Genealogy of Our Present Moral Disarray. An Essay in Comparative Philosophy
|Author: ||Makolkin, Anna|
This monograph examines the origins of modern and modernist moral confusion, deterioration of the Judeo-Christian values and contemporary boundaries between Right and Wrong, tracing the ethical shift to the ideas of Hobbes and Bentham, the peculiar universes of Schopenhauer and Dostoevsky, the new religion of Tolstoy and the destroyed God of Nietzsche, ending with the psychoanalytical commandments of Freud and the mire of sexual identity of Foucault and Paglia. It is a contribution to the history of ideas and represents an anatomy of modern ethics as wells a critique of modern and postmodern philosophy. It also deals with the moral irresponsibility of the thinkers whose casual experimentation with values and ideas about human relationships has brought onto the pathway of moral confusion.
“This book is ambitious and learned without being either overly technical or layered with exhaustive references to scholarly commentators.. . . show[s] a very discerning sociological mind, and it is perhaps this ability to distill rich sociological insights from philosophical texts that marks one of the book’s greatest strengths. Whether or not one agrees with Makolkin’s thesis that contemporary rebellions against the straightjacket of morality are doomed to failure, there is much insight to be gained from this enthusiastic reader of modern texts.” – Richard Wellen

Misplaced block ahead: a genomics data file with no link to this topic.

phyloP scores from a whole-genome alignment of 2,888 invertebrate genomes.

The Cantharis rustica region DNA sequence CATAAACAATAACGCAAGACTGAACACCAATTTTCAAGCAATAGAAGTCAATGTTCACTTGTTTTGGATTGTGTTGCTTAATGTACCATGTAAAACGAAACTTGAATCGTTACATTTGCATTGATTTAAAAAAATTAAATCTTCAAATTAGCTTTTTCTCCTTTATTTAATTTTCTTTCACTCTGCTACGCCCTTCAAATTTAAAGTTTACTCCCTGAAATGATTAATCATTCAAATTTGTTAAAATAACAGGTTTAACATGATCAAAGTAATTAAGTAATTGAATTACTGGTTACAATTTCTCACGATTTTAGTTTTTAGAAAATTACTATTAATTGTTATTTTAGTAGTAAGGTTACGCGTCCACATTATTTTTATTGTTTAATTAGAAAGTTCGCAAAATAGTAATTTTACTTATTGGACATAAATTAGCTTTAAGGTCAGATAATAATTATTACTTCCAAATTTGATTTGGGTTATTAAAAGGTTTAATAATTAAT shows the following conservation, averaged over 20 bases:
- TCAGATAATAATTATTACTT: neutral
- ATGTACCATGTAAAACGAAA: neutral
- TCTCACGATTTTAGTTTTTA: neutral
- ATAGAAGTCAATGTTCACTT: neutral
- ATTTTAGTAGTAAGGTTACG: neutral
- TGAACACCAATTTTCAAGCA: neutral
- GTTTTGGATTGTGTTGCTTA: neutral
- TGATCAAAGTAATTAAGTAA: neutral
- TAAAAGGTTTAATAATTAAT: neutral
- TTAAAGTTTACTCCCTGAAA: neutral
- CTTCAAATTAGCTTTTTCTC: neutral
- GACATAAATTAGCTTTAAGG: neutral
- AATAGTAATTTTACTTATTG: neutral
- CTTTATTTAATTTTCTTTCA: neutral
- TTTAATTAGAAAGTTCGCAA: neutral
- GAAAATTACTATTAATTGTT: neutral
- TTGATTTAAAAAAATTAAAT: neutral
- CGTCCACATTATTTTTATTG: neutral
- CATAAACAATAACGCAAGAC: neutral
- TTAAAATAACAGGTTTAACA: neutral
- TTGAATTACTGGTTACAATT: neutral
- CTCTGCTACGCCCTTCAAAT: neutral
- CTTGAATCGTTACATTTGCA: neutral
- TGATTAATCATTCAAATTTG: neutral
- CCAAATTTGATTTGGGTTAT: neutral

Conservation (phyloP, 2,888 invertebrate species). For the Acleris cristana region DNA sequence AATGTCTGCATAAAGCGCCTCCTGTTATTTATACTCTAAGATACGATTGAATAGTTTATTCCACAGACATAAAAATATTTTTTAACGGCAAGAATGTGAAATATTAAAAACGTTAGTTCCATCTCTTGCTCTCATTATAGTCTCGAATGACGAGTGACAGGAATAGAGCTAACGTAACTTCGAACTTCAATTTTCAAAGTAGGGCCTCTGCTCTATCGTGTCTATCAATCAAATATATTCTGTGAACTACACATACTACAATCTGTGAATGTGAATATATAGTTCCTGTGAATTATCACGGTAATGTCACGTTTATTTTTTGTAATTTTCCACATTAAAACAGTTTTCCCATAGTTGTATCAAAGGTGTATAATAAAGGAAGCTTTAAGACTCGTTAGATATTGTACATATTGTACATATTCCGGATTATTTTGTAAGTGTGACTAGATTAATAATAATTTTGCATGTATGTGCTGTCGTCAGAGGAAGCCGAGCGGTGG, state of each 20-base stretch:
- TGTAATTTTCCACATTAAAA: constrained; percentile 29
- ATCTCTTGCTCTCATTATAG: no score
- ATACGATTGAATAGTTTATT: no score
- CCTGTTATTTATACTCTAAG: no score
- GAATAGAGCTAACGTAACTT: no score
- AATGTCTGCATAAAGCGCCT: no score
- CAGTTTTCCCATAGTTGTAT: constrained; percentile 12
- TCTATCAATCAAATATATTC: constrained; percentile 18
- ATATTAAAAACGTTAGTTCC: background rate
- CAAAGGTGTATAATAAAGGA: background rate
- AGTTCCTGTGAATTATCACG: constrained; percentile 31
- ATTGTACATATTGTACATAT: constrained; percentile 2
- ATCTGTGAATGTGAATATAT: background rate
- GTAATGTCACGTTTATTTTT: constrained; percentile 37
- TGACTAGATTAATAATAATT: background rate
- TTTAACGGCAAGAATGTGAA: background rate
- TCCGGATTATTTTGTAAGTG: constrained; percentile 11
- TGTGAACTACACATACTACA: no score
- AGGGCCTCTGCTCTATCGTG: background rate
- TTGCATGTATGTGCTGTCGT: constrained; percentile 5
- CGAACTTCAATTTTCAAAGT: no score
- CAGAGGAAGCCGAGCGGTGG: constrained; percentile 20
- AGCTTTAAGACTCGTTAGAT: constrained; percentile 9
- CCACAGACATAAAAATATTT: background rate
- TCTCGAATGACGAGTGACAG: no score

“Makolkin manages to deal quite extensively with every kind of philosophy under her scrutiny, and gives concise and yet sufficiently detailed and often revealing and novel accounts of its basic tenets, development, and influence. Her writing is engaging and lucid, and the cohesion between the disparate chapters is exemplary, as she pays careful attention to the rippling-wave effects of one philosopher upon another or sometimes several, anticipating future developments or retracing the past. . . . This timely book should be of interest to both scholars and the general public.” – Galina Kruberg
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